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Population Projections for Canada, Provinces and Territories


Size and growth of Canada’s population

  • Under the scenarios considered, Canada’s population would be between 36.0 and 42.0 millions in 2031 and between 36.0 and 50.0 millions in 2056. In the medium-growth scenario, the population would be 39.0 millions in 2031 and 42.5 millions in 2056.
  • In five of the six projection scenarios, population growth would continue through 2056, but would gradually slow down. Only the low-growth scenario projects a decline in Canada’s population, beginning in 2040.
  • Under the medium-growth scenario, Canada would continue to have a higher rate of population growth through 2056 than the current one observed in G8 countries such as Germany, Russia, Italy and Japan.
  • In all the scenarios considered, natural increase would become negative in the medium or long term: in 2020 under the low-growth scenario, in 2030 under the medium-growth scenario, and in 2046 under the high-growth scenario. As a result, migration increase would become Canada’s only factor of population growth.
  • Under five of the six projection scenarios, Canada’s international net migration would increase between now and 2031. Compared with its 2005-2006 level of 183,000, its 2031 level would be 150,000 in the low-growth scenario, 223,000 in the medium-growth scenario, and 305,000 in the high-growth scenario.
  • The component that has the greatest impact on population size in our projection scenarios is immigration. The component that has the greatest likelihood of slowing or accelerating the aging of Canada’s population between now and 2056 is fertility.

Age structure of Canada’s population

  • Although Canada’s population in 2005 is younger than the populations of most other G8 countries except the United States, it is expected to age more rapidly in the coming years as a direct result of the pronounced baby boom in Canada that followed the Second World War and lasted 20 years.
  • In every projection scenario, the median age of Canada’s population would continue to rise. It would climb from 39 years in 2005 to between 43 and 46 years in 2031 and between 45 and 50 years in 2056.
  • In all the projection scenarios considered, the proportion of senior citizens would increase rapidly over the next few decades, reaching 23% to 25% in 2031 and 25% to 30% in 2056. In 2005, the figure was 13%.
  • In all the projection scenarios, seniors would become more numerous than children somewhere around 2015. It would be unprecedented in Canada’s history. In 2031, the number of people aged 65 and over would range between 8.9 and 9.4 million, depending on the scenario selected, and the number of children, between 4.8 and 6.6 millions.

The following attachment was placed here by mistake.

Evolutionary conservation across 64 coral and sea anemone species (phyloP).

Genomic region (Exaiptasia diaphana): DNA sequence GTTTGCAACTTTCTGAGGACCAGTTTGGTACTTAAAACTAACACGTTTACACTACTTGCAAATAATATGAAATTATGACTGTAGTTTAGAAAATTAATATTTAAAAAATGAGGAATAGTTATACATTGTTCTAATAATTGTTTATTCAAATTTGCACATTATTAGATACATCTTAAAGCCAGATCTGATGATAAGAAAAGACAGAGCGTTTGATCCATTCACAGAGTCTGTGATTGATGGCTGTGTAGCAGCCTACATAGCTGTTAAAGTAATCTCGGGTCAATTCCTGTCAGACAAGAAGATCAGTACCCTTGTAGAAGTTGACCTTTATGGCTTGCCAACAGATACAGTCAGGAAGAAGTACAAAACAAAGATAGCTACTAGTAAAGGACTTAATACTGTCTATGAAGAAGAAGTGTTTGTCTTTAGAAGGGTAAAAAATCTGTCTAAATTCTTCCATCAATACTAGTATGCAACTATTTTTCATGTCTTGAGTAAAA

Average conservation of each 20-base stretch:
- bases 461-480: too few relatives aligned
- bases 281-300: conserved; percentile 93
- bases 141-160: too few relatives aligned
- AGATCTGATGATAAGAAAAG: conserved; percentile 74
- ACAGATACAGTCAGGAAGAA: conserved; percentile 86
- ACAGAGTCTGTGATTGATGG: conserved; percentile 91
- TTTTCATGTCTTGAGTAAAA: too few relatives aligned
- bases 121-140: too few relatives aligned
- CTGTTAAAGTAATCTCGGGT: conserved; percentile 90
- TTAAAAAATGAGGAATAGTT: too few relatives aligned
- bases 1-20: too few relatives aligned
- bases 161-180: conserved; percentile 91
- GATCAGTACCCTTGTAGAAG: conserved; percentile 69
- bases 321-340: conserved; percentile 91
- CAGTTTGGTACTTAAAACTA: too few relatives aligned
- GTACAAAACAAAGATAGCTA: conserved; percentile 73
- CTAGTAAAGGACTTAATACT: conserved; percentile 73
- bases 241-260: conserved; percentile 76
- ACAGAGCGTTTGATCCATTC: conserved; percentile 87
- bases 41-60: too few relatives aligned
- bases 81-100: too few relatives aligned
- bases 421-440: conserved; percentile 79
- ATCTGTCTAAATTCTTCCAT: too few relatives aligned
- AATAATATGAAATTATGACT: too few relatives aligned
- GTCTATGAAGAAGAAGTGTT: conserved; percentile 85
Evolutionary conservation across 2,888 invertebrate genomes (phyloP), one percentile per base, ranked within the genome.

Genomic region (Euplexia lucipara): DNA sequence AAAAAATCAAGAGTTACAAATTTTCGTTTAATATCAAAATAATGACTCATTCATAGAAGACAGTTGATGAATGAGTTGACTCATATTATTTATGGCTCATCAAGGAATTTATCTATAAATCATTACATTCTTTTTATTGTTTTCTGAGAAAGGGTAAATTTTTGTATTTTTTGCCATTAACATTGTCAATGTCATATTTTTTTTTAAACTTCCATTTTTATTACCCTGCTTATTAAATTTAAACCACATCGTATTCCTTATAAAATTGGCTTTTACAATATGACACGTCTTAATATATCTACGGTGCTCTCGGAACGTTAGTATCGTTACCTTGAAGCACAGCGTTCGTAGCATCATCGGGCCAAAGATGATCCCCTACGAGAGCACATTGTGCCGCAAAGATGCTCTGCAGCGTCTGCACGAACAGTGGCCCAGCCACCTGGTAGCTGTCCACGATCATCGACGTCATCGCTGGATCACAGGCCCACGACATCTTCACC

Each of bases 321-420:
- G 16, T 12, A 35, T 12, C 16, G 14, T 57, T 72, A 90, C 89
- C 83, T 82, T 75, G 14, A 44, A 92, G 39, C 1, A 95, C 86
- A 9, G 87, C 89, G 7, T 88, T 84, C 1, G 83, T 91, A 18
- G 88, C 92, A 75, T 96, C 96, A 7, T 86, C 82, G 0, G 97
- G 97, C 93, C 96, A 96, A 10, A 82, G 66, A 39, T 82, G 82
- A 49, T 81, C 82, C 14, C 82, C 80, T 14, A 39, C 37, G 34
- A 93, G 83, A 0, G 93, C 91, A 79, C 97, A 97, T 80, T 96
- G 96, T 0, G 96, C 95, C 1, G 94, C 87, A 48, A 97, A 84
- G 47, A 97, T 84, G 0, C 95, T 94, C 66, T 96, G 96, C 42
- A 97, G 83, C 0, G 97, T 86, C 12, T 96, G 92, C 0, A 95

• The proportion of the oldest seniors (80 years and over) would increase sharply in every projection scenario. By 2056, about one out of ten Canadians would be 80 years and over, compared with about one in 30 in 2005.
  • The future of the working-age population (aged 15 to 64 years) depends on the scenario. In the medium-growth scenario, the working-age population would grow more and more slowly until 2020, remain steady for a decade, and then resume growing. It would start decreasing in 2017 under the low-growth scenario, and it would increase continuously through the projection period under the high-growth scenario.
  • In every projection scenario, the proportion of the working-age population would decline steadily in the 2010s and 2020s, reaching about 62% of the total population at the beginning of the 2030s. Then it would level off at about 60%.
  • All the projection scenarios also lead to a slight aging of the working-age population (aged 15 to 64 years). The proportion of older workers (aged 45 to 64 years) in the working-age population would rise from 38% in 2005 to 41% in 2031 and then to about 45% in 2056.
  • In every projection scenario, the demographic dependency ratio – the number of children (aged 0 to 14 years) and seniors (65 years and over) per 100 working-age people (15 to 64 years) – would increase rapidly until 2031. It would be about 61 in 2031, compared with 44 in 2005.

Population of the provinces and territories

  • Ontario, Alberta and British Columbia are the only provinces in which the projected average annual growth would exceed the growth rate for Canada as a whole. As a result, these provinces would see an increase in their population share between now and 2031.
  • Three provinces could have a smaller population in 2031 than their estimated population in 2005: Newfoundland and Labrador, New Brunswick and Saskatchewan. This would only be the case under certain scenarios.

Age structure of the provinces and territories

  • The difference in median age between the oldest province and the youngest was five years in 2005. It would increase in all the scenarios considered and would range between 7 and 11 years in 2031, mainly because of the cumulative long-term effects of fertility and interprovincial migration, which would vary widely from province to province.
  • In almost every scenario, the Atlantic provinces would have the highest median ages in Canada in 2031, while the three territories would have the lowest median age in the country. Between those two extremes, the median age would be higher than the national average in Quebec and British Columbia and lower in Ontario and the Prairies.

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Date Modified: 2005-12-16 Important Notices